Questing and combat are the two core parts of the title and you’ll spend most of your time doing either.

Rarely for ARPGs there are a range of side quests available (but these are not randomised like the quest system in the first Diablo), there are a number of main quests, and the story flows with an almost open world feel. You’ll find many additional optional dungeons and locations to explore, too. This is one of those titles where you’ll find yourself investing easily over 20 hours if you take the time to soak up the content. Given that, like many ARPGs before it, this is repeatable on higher difficulty settings- that’s a lot of time in total.

Immortal Throne does add some notable improvements, too. Including Act IV, the Dream mastery, new items to craft, and many improvements to the base game as a whole. However, if you are a purist, and happen to have bought Titan Quest: Immortal Throne, you’ll more than likely get the two as separate games. So you can play Titan Quest classic should you wish to.

While I would like to talk about the many other wonderful things that you can do, that you will see, and that you probably will experience- I just haven’t the space in one post. It’s an absolutely huge game that has a lot of content and can be replayed several times. It is also an older game so it’s usually really cheap on Steam, GOG, Humble Store, and so on even when not on sale. Moreso when it is on sale. If consider yourself a fan of ARPGs but have yet to play it- give it a go! If you’re looking at Grim Dawn- give this a go. (As the engine that powers Grim Dawn is a modified and updated version of the Titan Quest engine.)

Have a nice weekend, all!

Moggie

First Impressions of… Grim Dawn

I don’t always spend money on Early Access titles- but when I do they’re RPGs.

So, recently I was on the Humble Store looking at all the deals which were available this week and one title caught my eye- Grim Dawn. I’ve unofficially followed it for quite some time as it promises gritty, challenging, diverse ARPG action using a modified (and updated) version of the Titan Quest engine. While Titan Quest doesn’t hold as much importance in my ARPG history as Diablo II- it’s still an amazing game. One that I must finish at some point, too!

You get fire, you get fire, you get fire- everyone gets fire!

You get fire, you get fire, you get fire- everyone gets fire!

Grim Dawn has some really tasty skills and passives which give you an edge in melee not unlike the one you would get while playing ranged or magical classes. In short, in most ARPGs, playing a melee class is usually incredibly good early on as your gear gives you quite a bit more damage and your higher than average health pool gives you good survivability. However, as you progress, usually about a third through the main story, you drop off dramatically in terms of survivability compared to your ranged counterparts. Mostly as your health doesn’t scale well enough to compensate heavier damage and your ranged counterparts need not worry about that, as, well, they don’t get hit.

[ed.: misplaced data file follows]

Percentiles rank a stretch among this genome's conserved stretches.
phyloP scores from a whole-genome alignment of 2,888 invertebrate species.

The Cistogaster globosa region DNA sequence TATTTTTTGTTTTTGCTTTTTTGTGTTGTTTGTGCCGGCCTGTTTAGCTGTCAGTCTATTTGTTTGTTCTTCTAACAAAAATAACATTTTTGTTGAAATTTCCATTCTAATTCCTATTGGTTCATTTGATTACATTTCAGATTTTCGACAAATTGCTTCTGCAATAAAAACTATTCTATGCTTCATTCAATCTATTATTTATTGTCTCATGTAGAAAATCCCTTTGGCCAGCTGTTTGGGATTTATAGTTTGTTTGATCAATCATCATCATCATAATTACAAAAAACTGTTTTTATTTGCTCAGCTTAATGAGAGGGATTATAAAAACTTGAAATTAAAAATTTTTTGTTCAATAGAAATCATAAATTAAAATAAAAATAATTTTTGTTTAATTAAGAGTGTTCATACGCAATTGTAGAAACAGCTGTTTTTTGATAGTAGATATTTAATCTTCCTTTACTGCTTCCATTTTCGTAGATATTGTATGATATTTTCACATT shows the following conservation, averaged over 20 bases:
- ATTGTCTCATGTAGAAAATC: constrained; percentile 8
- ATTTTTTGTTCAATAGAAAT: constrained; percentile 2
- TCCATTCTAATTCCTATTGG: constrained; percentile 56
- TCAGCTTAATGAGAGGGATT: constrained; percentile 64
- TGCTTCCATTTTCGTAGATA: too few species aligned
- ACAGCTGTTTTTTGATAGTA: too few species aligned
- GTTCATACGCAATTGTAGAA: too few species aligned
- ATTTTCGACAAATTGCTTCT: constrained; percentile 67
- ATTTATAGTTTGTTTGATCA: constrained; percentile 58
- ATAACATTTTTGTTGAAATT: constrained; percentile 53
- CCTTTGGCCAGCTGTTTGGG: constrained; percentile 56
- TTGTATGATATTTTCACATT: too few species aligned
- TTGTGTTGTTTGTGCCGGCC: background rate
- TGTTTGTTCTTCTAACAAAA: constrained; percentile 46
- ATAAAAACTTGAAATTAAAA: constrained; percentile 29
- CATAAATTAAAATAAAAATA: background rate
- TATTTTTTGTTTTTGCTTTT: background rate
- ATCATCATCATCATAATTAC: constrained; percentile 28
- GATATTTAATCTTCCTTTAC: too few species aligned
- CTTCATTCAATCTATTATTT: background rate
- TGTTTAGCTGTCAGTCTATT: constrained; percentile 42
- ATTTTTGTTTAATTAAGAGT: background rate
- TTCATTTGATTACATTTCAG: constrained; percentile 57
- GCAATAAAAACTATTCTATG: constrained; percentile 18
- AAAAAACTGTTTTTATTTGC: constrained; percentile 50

The combat features a range of enemies which are high priority. From stepping out of the gate the first time I began to identify enemies that hurled painfully damaging attacks, vomited acid (or bile), and some that froze you solid. It’s insanely fun as you’re always thinking on your feet. Yet, the enemies do have patterns, they do have general clusters of abilities, so not everything is new- just new enough for you to feel each encounter is unique. Also that each encounter is challenging, fun, and possibly going to show you something you haven’t seen yet.

To be honest, if I didn’t know this was an Early Access title, I would swear it was a fully completed game. The environments, character animations, character models, graphics, GUI, and just about everything else feels really polished. It’s obvious that a lot of love, care, and attention went into creating something that feels good to play and more than likely fun to design and test.

Not to draw too many comparisons as these two titles take different design directions. But the Diablo III Open Beta was perhaps the worst beta I’ve ever been a part of. The servers constantly crashed, the locations were limited, the quests were few, the actual range of content was quite small, the characters didn’t feel particularly good to play nor did they have many of their unique skills (or any way to access them) yet, and so on. To the point that I felt that the game needed a lot more polish. One month before release and I wanted to cancel my pre-order (and I wish I did).

Grim Dawn, I think, is set to release at the end of 2015, but that could change. Yet at this moment in time it already feels complete. It plays beautifully. It’s, well, there are no words. It’s amazing.

While I most likely won’t exhaust the content that is available to play, I will be trying different classes, and different builds, as this looks like it’s going to have an awful lot. In short, if you have a passion for ARPGs and enjoy the days of Diablo II or Titan Quest- invest in the Early Access. You won’t regret it.

Have a nice weekend, all!

Moggie